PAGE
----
Ted Sawyer, is, 2011
kilnformed glass, 24 x 24 inches
Photo: J. Sayer
It is such a simple infinitive: to paint. But the formal and thematic implications of what it means to paint, have been the subject of long and often heated debate. Adding a new wrinkle in that ongoing discussion is the point of "Facture: Artists at the Forefront of Painterly Glass." The exhibition posits that kilnformed glass’ unique material properties allow it to function both as surface and solid; and that its inherent three-dimensionality makes it uniquely able to exploit the quality that painters historically have striven to capture: light itself.
The six artists included in the show illustrate this thesis in diverse ways. Kari Minnick takes a geometric approach, subdividing her picture planes into geometric components overlaid with organic marks, which approximate painterly brushstrokes. Jeff Wallin’s intricately distressed surfaces and eerie human figuration suggest the depths of psychological portraiture, while Michael Janis, in works such as "Seeking Clarity," overlays imagery as in collage.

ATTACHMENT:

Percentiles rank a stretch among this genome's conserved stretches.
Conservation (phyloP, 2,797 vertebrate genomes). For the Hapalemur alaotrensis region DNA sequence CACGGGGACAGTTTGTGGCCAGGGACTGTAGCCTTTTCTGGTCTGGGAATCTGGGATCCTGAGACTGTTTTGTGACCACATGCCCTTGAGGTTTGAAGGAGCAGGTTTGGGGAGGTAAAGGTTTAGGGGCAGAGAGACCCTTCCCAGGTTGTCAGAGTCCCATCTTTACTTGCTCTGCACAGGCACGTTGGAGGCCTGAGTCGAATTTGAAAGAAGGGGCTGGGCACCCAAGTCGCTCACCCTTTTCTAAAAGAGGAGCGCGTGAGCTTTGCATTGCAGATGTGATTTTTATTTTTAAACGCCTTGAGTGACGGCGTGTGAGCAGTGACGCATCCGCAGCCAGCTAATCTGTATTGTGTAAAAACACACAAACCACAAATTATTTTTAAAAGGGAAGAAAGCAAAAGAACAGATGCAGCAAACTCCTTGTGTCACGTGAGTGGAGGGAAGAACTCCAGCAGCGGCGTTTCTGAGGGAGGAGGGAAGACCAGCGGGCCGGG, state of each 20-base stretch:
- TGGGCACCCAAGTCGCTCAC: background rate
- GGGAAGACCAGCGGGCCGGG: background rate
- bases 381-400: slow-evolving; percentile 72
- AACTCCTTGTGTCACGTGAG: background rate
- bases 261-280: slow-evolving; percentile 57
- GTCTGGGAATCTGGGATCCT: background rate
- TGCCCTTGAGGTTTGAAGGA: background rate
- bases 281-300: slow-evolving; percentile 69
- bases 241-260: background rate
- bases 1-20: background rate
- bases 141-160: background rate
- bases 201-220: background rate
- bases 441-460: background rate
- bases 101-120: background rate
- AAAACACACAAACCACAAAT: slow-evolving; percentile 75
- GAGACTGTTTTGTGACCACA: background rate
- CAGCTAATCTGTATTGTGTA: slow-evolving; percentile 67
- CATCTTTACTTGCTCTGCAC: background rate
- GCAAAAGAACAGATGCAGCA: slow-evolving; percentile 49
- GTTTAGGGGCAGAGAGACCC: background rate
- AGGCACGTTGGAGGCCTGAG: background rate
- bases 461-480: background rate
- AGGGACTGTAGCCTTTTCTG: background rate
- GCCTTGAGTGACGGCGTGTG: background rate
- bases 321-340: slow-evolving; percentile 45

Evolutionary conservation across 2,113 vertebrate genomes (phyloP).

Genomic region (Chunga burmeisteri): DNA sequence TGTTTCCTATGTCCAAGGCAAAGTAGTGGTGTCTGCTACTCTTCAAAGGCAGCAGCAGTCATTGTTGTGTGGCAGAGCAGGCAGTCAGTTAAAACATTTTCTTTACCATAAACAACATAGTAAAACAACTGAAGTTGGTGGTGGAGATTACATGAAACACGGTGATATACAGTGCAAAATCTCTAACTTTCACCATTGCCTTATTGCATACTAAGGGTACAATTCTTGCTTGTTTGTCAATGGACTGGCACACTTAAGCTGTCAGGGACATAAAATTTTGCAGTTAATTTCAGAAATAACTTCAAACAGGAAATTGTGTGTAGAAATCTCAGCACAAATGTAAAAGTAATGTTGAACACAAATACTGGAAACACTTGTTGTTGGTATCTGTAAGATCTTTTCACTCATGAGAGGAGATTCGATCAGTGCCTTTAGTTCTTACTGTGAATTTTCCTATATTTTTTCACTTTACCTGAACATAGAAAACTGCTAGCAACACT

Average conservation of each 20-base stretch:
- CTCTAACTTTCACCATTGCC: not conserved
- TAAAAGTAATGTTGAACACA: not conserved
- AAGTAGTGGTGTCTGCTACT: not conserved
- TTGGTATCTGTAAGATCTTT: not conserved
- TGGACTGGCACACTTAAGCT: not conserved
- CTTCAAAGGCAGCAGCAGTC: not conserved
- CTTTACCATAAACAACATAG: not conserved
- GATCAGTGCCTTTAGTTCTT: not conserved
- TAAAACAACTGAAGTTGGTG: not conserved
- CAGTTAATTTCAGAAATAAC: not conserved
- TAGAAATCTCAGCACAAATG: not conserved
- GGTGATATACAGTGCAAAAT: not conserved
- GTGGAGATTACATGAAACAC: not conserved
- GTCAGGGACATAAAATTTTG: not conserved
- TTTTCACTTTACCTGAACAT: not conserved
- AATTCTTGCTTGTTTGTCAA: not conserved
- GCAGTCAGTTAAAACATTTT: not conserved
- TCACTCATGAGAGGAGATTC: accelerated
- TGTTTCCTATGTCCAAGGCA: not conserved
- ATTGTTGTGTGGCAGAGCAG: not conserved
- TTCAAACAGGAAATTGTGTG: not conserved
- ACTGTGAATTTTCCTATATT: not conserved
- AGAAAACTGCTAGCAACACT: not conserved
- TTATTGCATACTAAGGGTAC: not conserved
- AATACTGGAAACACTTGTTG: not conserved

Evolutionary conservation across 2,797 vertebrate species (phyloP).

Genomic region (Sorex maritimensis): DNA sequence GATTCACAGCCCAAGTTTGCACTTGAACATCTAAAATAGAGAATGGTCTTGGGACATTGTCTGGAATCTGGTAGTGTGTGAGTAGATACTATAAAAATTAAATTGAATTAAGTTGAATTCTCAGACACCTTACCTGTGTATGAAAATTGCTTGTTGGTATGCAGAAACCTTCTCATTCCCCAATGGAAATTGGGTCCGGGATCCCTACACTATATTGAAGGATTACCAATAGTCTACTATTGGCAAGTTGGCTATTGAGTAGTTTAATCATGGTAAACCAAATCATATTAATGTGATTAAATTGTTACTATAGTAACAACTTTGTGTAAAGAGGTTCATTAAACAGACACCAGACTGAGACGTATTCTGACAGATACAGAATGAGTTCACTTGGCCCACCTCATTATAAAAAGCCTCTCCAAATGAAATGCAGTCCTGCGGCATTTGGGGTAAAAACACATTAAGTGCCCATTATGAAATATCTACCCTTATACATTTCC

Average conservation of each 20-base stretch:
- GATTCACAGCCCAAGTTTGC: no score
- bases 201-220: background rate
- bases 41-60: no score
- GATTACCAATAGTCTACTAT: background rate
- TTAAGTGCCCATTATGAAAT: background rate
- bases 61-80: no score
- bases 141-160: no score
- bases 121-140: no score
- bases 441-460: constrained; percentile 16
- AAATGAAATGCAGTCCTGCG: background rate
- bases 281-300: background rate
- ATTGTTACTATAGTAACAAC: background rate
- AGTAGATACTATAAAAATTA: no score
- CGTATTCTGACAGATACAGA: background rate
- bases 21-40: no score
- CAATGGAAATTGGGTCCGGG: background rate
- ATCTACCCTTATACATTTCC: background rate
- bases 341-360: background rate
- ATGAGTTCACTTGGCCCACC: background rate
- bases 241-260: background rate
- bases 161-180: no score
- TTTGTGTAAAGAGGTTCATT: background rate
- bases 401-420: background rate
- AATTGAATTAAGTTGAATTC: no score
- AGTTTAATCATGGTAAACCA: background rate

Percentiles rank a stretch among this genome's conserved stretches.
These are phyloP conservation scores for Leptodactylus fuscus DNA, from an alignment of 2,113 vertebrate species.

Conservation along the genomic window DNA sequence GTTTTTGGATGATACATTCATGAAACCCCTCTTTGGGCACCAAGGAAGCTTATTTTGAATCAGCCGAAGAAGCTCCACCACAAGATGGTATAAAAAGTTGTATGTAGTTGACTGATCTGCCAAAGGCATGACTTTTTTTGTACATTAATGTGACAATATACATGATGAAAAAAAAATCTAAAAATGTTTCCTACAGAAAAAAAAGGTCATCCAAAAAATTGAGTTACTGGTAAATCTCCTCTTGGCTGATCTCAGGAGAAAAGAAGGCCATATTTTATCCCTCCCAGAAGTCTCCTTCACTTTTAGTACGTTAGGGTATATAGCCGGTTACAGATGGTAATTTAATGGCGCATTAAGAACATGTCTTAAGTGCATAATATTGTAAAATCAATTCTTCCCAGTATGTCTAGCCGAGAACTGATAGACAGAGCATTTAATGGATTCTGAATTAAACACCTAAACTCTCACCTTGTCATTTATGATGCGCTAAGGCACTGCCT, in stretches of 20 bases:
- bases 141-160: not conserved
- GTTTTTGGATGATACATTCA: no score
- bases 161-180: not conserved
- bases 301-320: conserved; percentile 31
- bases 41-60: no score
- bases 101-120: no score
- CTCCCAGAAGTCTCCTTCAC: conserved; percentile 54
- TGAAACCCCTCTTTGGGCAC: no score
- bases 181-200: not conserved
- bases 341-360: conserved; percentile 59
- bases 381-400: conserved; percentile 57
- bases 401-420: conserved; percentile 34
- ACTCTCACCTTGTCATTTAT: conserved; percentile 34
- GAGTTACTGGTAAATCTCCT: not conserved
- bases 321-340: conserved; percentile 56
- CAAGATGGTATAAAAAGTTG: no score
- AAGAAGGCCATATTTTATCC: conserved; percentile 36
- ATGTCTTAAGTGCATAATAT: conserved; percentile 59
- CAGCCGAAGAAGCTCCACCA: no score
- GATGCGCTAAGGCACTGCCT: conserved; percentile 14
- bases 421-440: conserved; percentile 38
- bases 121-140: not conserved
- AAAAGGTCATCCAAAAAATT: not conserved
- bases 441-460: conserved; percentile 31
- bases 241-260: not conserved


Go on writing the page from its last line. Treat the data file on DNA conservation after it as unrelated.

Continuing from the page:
In "Between Darkness and Darkness," Martha Pfanschmidt deploys fuzzy dollops of color in the tradition of Impressionism. Abi Spring’s abstractions, with their immaculate, silvery-white tones, recall frost patterns on window panes. The show’s gee-whiz moment arrives courtesy Ted Sawyer’s bold, impossibly elegant compositions, which marry Abstract Expressionist and Color Field sensibilities with glass’ sui generis luminosity. In Sawyer’s hands, it’s hard to know where glass’ materiality ends and where plain old fairy-tale magic begins.